I do admire this person greatly; he has guts. He is a true phenomenon, being born to a Kenyan foreign student, got some Islamic education in his early age, having “Hussein” as his middle name, and above all, he’s black. Race is still an issue when it comes to the United States. And still, being able to reach the level he has reached in this race is a real miracle. I do realize that this country is the country of opportunity. And without this system, neither Clinton, nor Obama could have had a chance. But still, what Obama has reached is beyond comprehension. He changed much of my old beliefs about America and the American people.
As an outsider, I would care more about his foreign policy, especially in his quest to fight terrorism. This person understands the Islamic mentality, and therefore, he’s more equipped to talk their language. And by no means I meant being lenient as Jimmy Carter. On the contrary, he is more equipped to give them what they deserve, to fight them with their own language, and in their right places. And to feel for the innocent people who are trapped between politicians. I could foresee in him a better potential for foreign affairs amongst all the other candidates. He is also one of the middle class people who lived the misfortunes of the system, and his experience might not much rely on his years in the senate, but he has it on life in the United States. He’s just too close to people to be rejected on all the other bases. And he had made history, regardless of the outcome of the elections. Just one surf on the Net, and you can see that some people, who are supporting him, even financially, are the common people and the youth. And as I said before; this is the time for the young generation. I would not expect drastic changes in his foreign policy though, don’t take me wrong, the American system was built on solid bases, and it was never a “one man show”, as we have in the third-world countries. But nevertheless, there will be a change. And it only takes the youth to take this risk. I don’t remember who it was who said, “the biggest risk in life is not to take one at all”. Risk is essential at times to make a difference. And I can see how this person can slowly change the direction with more diplomacy and less wars.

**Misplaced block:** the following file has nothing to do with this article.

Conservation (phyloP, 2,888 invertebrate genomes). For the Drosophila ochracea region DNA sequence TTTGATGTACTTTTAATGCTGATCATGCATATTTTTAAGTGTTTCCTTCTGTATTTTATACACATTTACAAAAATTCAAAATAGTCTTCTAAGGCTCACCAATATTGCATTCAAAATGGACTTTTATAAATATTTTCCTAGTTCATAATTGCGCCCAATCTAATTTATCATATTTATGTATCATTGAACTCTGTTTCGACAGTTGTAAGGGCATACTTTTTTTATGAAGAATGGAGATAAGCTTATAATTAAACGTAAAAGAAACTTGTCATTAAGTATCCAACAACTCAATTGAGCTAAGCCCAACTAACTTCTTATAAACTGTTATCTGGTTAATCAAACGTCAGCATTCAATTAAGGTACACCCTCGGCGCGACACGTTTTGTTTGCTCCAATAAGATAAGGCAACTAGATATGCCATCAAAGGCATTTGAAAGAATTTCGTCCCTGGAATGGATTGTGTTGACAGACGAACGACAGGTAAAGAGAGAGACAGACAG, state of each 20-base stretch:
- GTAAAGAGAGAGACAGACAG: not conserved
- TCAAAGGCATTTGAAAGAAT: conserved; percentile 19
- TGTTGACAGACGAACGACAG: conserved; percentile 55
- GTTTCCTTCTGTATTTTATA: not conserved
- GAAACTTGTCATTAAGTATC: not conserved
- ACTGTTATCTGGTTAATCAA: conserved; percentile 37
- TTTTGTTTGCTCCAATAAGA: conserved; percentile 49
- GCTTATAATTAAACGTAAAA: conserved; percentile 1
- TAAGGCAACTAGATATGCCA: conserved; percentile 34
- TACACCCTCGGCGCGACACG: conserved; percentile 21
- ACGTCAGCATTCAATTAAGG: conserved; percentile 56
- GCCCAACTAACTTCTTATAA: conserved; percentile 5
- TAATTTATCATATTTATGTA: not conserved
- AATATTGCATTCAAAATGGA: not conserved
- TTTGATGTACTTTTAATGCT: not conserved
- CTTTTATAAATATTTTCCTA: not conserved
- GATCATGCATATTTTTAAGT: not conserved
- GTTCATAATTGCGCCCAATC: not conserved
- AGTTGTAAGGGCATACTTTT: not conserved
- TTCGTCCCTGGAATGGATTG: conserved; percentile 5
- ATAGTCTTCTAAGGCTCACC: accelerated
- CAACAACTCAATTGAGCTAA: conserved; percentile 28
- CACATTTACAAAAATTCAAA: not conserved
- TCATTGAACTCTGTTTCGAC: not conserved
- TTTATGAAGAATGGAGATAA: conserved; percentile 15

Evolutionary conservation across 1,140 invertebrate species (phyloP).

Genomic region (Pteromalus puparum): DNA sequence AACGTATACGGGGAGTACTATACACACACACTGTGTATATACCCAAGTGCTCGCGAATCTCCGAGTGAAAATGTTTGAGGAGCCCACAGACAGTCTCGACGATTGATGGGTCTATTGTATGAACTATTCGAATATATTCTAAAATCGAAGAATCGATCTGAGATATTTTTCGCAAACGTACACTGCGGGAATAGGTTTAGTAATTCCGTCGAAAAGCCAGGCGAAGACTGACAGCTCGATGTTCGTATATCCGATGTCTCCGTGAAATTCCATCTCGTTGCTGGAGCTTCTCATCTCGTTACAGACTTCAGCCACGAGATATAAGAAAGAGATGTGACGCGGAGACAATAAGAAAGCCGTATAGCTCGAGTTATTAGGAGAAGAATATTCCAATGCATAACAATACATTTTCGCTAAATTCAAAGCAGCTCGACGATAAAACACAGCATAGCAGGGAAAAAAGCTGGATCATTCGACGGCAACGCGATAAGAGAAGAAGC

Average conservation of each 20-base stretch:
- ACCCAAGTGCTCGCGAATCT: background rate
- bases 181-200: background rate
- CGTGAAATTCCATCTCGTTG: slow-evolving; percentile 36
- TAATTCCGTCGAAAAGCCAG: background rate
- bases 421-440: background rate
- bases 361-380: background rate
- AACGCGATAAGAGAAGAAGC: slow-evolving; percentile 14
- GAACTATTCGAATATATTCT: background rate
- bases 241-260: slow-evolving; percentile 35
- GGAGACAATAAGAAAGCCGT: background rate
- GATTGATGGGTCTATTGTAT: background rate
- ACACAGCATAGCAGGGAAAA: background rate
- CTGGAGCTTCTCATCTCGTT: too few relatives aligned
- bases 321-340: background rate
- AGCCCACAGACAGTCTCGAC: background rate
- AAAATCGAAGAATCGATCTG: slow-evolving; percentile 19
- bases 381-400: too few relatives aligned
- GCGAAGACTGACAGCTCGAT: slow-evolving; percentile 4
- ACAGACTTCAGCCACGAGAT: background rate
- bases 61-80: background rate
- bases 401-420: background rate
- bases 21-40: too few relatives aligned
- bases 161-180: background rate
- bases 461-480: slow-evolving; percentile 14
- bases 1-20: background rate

And as I mentioned before; the white house has been too white for too long, it needs a little tint.
I wish I was an American, not only to give you my vote Obama, but also to campaign for you. You sure deserve it.